A youth passed in solitude, my best years spent under your gentle and feminine fosterage, has so refined the groundwork of my character that I cannot overcome an intense distaste to the usual brutality exercised on board ship: I have never believed it to be necessary, and when I heard of a mariner equally noted for his kindliness of heart and the respect and obedience paid to him by his crew, I felt myself peculiarly fortunate in being able to secure his services.
I ought to have told very circumstantial lies from the first," he said to himself, with a mortal distaste of the mere idea which silenced his mental utterance for quite a perceptible interval.
The Indian tribes of the interior are excessively fond of this salt, and repair to the valley to collect it, but it is held in distaste by the tribes of the sea-coast, who will eat nothing that has been cured or seasoned by it.
Morland, who did not insist on her daughters being accomplished in spite of incapacity or distaste, allowed her to leave off.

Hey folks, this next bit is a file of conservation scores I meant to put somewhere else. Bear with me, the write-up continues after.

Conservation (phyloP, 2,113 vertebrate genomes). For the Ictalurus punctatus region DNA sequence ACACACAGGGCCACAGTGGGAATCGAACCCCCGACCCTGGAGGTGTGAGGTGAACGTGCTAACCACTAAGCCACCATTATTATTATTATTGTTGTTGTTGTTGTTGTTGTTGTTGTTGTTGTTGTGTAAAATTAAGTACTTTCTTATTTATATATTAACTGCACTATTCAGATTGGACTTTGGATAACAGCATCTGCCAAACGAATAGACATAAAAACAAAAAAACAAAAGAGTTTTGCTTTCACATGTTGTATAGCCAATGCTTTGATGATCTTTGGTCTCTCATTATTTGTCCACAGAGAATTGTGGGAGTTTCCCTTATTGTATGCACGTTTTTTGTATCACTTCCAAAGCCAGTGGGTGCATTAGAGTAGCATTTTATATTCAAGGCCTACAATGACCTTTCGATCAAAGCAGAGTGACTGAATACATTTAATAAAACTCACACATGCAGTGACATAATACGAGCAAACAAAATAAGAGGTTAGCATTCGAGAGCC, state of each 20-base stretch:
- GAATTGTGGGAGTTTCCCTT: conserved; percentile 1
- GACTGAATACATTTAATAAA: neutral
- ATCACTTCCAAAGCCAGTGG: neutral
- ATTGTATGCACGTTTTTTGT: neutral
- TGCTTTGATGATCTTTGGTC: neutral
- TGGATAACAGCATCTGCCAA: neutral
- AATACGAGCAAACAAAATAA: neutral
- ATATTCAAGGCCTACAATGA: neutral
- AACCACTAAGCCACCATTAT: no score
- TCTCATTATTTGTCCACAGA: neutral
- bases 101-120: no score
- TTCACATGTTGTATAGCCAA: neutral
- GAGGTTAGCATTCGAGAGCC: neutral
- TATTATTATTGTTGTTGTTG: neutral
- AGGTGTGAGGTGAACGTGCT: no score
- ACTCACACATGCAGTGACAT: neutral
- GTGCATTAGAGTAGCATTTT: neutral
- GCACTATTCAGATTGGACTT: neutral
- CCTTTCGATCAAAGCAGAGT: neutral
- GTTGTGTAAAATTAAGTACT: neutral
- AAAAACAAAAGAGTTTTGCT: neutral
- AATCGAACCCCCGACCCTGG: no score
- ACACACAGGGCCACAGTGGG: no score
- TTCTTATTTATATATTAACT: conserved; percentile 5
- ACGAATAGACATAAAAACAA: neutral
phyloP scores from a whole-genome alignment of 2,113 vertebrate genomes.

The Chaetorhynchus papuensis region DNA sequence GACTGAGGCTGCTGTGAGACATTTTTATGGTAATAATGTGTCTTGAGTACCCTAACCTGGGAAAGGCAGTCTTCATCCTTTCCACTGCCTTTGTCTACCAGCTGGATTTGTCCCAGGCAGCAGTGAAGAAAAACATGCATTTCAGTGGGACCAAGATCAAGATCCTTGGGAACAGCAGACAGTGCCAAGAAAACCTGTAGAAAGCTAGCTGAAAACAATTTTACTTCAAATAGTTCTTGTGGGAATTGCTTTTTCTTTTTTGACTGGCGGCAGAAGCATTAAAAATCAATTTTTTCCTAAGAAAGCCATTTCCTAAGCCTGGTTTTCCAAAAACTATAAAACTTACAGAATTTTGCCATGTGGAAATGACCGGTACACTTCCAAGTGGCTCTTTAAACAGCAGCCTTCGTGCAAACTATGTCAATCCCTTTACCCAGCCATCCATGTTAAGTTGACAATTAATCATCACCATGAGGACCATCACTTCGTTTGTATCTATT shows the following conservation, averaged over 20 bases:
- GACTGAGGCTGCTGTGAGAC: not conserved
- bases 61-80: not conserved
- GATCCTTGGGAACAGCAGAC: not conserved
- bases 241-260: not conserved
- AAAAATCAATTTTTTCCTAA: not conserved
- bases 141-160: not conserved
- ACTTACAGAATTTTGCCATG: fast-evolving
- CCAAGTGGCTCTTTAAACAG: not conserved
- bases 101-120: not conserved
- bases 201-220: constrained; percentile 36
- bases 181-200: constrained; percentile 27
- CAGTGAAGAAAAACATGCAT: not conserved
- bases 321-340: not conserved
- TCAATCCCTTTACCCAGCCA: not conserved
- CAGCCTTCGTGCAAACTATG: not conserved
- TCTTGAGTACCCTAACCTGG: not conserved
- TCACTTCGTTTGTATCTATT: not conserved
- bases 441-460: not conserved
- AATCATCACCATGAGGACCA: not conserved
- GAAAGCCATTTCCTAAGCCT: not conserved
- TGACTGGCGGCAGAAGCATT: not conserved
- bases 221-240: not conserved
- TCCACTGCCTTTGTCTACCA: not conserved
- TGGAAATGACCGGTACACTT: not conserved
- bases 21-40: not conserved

Also if David wearies of you he scruples not to say so, but Porthos, in like circumstances, offers you his paw, meaning 'Farewell,' and to bearded men he does this all the time (I think because of a hereditary distaste for goats), so that they conceive him to be enamoured of them when he is only begging them courteously to go.
And when he saw Cocky, one day, perched and voluble, on the twisted fingers of Kwaque's left hand, Ah Moy discovered such instant distaste for the bird that not even eighteen shillings, coupled with possession of Cocky and possible contact, had any value to him.
The attraction of my small charges was a constant joy, leading me to wonder afresh at the vanity of my original fears, the distaste I had begun by entertaining for the probable gray prose of my office.